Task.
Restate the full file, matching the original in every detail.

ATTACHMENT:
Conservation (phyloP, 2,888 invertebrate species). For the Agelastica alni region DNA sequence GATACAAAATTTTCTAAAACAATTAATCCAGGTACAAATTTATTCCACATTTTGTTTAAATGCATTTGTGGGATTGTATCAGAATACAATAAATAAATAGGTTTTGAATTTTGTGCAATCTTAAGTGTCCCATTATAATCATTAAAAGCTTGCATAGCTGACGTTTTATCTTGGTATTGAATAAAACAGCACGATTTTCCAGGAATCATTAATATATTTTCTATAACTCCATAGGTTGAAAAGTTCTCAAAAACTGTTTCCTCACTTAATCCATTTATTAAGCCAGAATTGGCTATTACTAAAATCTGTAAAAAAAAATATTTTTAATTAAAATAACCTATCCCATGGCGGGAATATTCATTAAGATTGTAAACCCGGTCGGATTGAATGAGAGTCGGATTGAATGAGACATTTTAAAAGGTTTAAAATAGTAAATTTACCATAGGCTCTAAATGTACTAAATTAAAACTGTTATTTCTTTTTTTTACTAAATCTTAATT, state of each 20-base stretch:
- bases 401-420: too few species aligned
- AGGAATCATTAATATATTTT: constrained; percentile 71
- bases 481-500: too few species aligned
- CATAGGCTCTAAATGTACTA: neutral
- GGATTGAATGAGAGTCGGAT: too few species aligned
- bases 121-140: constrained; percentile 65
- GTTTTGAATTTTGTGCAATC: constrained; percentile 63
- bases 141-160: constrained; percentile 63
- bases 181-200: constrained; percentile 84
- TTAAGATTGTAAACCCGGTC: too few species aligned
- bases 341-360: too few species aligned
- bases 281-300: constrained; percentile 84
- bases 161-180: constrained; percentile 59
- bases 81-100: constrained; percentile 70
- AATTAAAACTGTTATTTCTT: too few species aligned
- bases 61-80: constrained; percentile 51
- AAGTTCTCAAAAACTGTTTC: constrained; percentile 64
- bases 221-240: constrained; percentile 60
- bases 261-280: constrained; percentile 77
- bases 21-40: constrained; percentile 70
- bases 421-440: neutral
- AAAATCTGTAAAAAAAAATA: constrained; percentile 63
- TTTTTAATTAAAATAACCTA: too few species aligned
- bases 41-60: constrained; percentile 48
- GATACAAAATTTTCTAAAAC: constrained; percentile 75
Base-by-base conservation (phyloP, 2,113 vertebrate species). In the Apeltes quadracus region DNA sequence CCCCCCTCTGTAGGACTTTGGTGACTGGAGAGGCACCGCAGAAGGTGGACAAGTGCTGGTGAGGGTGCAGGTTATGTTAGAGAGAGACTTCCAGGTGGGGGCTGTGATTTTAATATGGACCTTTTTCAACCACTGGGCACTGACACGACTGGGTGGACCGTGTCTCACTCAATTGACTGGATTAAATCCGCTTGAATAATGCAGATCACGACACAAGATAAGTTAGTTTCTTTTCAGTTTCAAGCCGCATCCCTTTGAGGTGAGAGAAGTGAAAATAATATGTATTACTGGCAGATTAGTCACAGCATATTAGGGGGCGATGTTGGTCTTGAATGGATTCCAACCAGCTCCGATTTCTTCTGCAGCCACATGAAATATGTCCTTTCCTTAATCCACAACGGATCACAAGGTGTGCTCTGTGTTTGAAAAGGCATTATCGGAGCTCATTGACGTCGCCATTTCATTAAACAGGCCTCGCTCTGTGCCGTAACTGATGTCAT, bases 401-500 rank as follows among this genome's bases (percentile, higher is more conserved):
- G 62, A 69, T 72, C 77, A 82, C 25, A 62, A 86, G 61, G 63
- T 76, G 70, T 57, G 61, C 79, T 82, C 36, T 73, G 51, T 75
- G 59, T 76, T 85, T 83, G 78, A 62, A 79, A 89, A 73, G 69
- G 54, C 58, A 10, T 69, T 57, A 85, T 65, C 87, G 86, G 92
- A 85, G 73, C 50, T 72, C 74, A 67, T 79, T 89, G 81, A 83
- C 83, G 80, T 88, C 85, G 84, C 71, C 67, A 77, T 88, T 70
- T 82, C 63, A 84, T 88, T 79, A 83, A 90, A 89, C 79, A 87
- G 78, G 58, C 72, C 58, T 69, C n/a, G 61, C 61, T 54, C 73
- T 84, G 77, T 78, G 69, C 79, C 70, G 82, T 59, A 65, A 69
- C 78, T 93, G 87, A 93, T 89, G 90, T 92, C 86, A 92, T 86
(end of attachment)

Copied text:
Conservation (phyloP, 2,888 invertebrate species). For the Agelastica alni region DNA sequence GATACAAAATTTTCTAAAACAATTAATCCAGGTACAAATTTATTCCACATTTTGTTTAAATGCATTTGTGGGATTGTATCAGAATACAATAAATAAATAGGTTTTGAATTTTGTGCAATCTTAAGTGTCCCATTATAATCATTAAAAGCTTGCATAGCTGACGTTTTATCTTGGTATTGAATAAAACAGCACGATTTTCCAGGAATCATTAATATATTTTCTATAACTCCATAGGTTGAAAAGTTCTCAAAAACTGTTTCCTCACTTAATCCATTTATTAAGCCAGAATTGGCTATTACTAAAATCTGTAAAAAAAAATATTTTTAATTAAAATAACCTATCCCATGGCGGGAATATTCATTAAGATTGTAAACCCGGTCGGATTGAATGAGAGTCGGATTGAATGAGACATTTTAAAAGGTTTAAAATAGTAAATTTACCATAGGCTCTAAATGTACTAAATTAAAACTGTTATTTCTTTTTTTTACTAAATCTTAATT, state of each 20-base stretch:
- bases 401-420: too few species aligned
- AGGAATCATTAATATATTTT: constrained; percentile 71
- bases 481-500: too few species aligned
- CATAGGCTCTAAATGTACTA: neutral
- GGATTGAATGAGAGTCGGAT: too few species aligned
- bases 121-140: constrained; percentile 65
- GTTTTGAATTTTGTGCAATC: constrained; percentile 63
- bases 141-160: constrained; percentile 63
- bases 181-200: constrained; percentile 84
- TTAAGATTGTAAACCCGGTC: too few species aligned
- bases 341-360: too few species aligned
- bases 281-300: constrained; percentile 84
- bases 161-180: constrained; percentile 59
- bases 81-100: constrained; percentile 70
- AATTAAAACTGTTATTTCTT: too few species aligned
- bases 61-80: constrained; percentile 51
- AAGTTCTCAAAAACTGTTTC: constrained; percentile 64
- bases 221-240: constrained; percentile 60
- bases 261-280: constrained; percentile 77
- bases 21-40: constrained; percentile 70
- bases 421-440: neutral
- AAAATCTGTAAAAAAAAATA: constrained; percentile 63
- TTTTTAATTAAAATAACCTA: too few species aligned
- bases 41-60: constrained; percentile 48
- GATACAAAATTTTCTAAAAC: constrained; percentile 75
Base-by-base conservation (phyloP, 2,113 vertebrate species). In the Apeltes quadracus region DNA sequence CCCCCCTCTGTAGGACTTTGGTGACTGGAGAGGCACCGCAGAAGGTGGACAAGTGCTGGTGAGGGTGCAGGTTATGTTAGAGAGAGACTTCCAGGTGGGGGCTGTGATTTTAATATGGACCTTTTTCAACCACTGGGCACTGACACGACTGGGTGGACCGTGTCTCACTCAATTGACTGGATTAAATCCGCTTGAATAATGCAGATCACGACACAAGATAAGTTAGTTTCTTTTCAGTTTCAAGCCGCATCCCTTTGAGGTGAGAGAAGTGAAAATAATATGTATTACTGGCAGATTAGTCACAGCATATTAGGGGGCGATGTTGGTCTTGAATGGATTCCAACCAGCTCCGATTTCTTCTGCAGCCACATGAAATATGTCCTTTCCTTAATCCACAACGGATCACAAGGTGTGCTCTGTGTTTGAAAAGGCATTATCGGAGCTCATTGACGTCGCCATTTCATTAAACAGGCCTCGCTCTGTGCCGTAACTGATGTCAT, bases 401-500 rank as follows among this genome's bases (percentile, higher is more conserved):
- G 62, A 69, T 72, C 77, A 82, C 25, A 62, A 86, G 61, G 63
- T 76, G 70, T 57, G 61, C 79, T 82, C 36, T 73, G 51, T 75
- G 59, T 76, T 85, T 83, G 78, A 62, A 79, A 89, A 73, G 69
- G 54, C 58, A 10, T 69, T 57, A 85, T 65, C 87, G 86, G 92
- A 85, G 73, C 50, T 72, C 74, A 67, T 79, T 89, G 81, A 83
- C 83, G 80, T 88, C 85, G 84, C 71, C 67, A 77, T 88, T 70
- T 82, C 63, A 84, T 88, T 79, A 83, A 90, A 89, C 79, A 87
- G 78, G 58, C 72, C 58, T 69, C n/a, G 61, C 61, T 54, C 73
- T 84, G 77, T 78, G 69, C 79, C 70, G 82, T 59, A 65, A 69
- C 78, T 93, G 87, A 93, T 89, G 90, T 92, C 86, A 92, T 86